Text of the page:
The pursuit of happiness is perhaps one of our easiest and, at the same time, most confusing endeavors. The irony of happiness is that it doesn’t necessarily come with novelty and excitement or popularity. Rather it is more often discovered in our everyday lives of family, colleagues, friends and other members of social groups.
Some of my happiest moments are experienced when I am simply conducting an intimate and thoughtful conversation with a friend, or writing or painting and even repairing something in the house (which is rare, for me, but pleasant.
And yet we seem to have made happiness into an elusive objective. Why is that? I think it’s about looking for happiness “in the wrong things and for the wrong reasons.” Maria Popova, creator of Brainpickings, wrote,
“Try as we might not to be blinded by society’s prescriptions for happiness, we are still habitually aspiring to the wrong things for the wrong reasons. We long for prestige, pleasure, and popularity.”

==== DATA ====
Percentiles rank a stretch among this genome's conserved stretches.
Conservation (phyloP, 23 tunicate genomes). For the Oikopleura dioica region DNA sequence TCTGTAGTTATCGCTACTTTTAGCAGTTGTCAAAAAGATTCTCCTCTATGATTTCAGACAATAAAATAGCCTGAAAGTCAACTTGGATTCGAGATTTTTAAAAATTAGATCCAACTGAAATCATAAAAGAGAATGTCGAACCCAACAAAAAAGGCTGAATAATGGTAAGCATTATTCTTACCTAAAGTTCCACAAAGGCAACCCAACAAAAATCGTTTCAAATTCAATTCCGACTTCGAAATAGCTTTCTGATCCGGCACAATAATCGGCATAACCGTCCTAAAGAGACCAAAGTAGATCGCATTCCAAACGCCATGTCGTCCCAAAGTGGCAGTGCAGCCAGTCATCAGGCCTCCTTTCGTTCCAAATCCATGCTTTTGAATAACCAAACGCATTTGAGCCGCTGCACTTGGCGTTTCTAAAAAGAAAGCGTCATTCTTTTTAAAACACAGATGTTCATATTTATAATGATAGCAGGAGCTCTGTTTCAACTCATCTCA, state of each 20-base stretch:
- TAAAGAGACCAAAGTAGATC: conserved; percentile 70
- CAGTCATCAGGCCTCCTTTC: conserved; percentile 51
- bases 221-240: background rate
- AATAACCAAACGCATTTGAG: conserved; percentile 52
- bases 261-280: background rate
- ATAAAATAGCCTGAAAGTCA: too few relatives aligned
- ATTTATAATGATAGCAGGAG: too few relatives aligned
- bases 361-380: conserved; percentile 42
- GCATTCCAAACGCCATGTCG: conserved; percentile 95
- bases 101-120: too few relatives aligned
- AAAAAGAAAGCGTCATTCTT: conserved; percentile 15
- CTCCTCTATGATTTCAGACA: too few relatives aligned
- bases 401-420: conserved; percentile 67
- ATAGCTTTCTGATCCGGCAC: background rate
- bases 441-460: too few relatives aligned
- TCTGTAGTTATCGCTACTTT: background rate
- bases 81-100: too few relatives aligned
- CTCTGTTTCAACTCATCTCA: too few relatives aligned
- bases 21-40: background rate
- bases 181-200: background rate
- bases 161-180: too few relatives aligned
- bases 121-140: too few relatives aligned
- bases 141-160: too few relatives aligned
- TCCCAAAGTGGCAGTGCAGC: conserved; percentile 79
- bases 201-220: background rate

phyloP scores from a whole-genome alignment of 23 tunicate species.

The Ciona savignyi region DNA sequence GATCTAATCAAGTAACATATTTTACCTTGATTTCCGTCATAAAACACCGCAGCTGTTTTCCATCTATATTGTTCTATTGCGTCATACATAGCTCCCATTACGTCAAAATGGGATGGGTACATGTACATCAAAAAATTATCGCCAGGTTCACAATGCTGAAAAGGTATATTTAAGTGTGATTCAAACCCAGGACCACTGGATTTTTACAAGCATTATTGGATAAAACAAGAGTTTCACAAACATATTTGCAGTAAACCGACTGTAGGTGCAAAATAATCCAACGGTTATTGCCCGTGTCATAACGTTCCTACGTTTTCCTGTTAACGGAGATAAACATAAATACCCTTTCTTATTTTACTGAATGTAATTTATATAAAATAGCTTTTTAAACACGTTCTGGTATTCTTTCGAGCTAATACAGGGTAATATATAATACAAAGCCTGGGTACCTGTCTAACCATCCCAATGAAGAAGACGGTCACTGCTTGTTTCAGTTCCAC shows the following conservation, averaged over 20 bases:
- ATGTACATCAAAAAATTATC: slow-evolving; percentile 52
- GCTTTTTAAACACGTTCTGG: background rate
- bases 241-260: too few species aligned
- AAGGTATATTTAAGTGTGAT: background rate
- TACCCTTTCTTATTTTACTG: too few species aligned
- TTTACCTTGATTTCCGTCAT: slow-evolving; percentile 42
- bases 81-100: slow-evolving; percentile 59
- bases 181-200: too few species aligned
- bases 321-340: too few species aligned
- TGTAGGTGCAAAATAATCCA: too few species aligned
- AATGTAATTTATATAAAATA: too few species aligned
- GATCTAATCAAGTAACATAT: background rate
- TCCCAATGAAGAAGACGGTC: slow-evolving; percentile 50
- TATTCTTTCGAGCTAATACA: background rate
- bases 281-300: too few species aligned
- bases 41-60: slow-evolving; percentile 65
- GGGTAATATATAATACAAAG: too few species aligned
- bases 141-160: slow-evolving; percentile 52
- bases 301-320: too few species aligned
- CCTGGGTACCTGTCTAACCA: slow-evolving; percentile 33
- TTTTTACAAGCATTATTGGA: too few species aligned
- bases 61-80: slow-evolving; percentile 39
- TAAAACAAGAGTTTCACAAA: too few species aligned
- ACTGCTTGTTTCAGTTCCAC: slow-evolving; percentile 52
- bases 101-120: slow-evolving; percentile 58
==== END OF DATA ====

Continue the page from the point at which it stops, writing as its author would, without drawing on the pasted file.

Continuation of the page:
My problem, and likely many of yours, is linked to my perception that a major aspect of happiness originates from the “prestige, pleasure, and popularity” given to me by another person. If am perceived by another as prestigious then I, in turn, am immediately a most happy person.
This issue stems from our unruly need for the external affirmation of other people. When the truth is, what “others think” is of minor consequence when compared to our own uncontaminated understanding of our wonderful selves. In order to find that self-appreciation or self-love we have to rid ourselves of our destructive need for the external affirmation of other people.
I walked into the familiar room tonight, acquainted with half the people and a total stranger to the second half. We were gathered for the same cause and therefore had immediate connectivity. I frequently don’t look forward to these meetings yet almost always leave content and satisfied. Tonight I left happy.
Why is that? I think… (1) I accepted everyone as they were, and I was keenly aware of their presence and their essence for tonight, (2) I expected no admiration but only acceptance, and (3) I was thoroughly comfortable with myself, feeling I had no one to impress.
And I drove home… Happy!
The Elusive Quest for Happiness
Photo courtesy of Ridofranz at istockphoto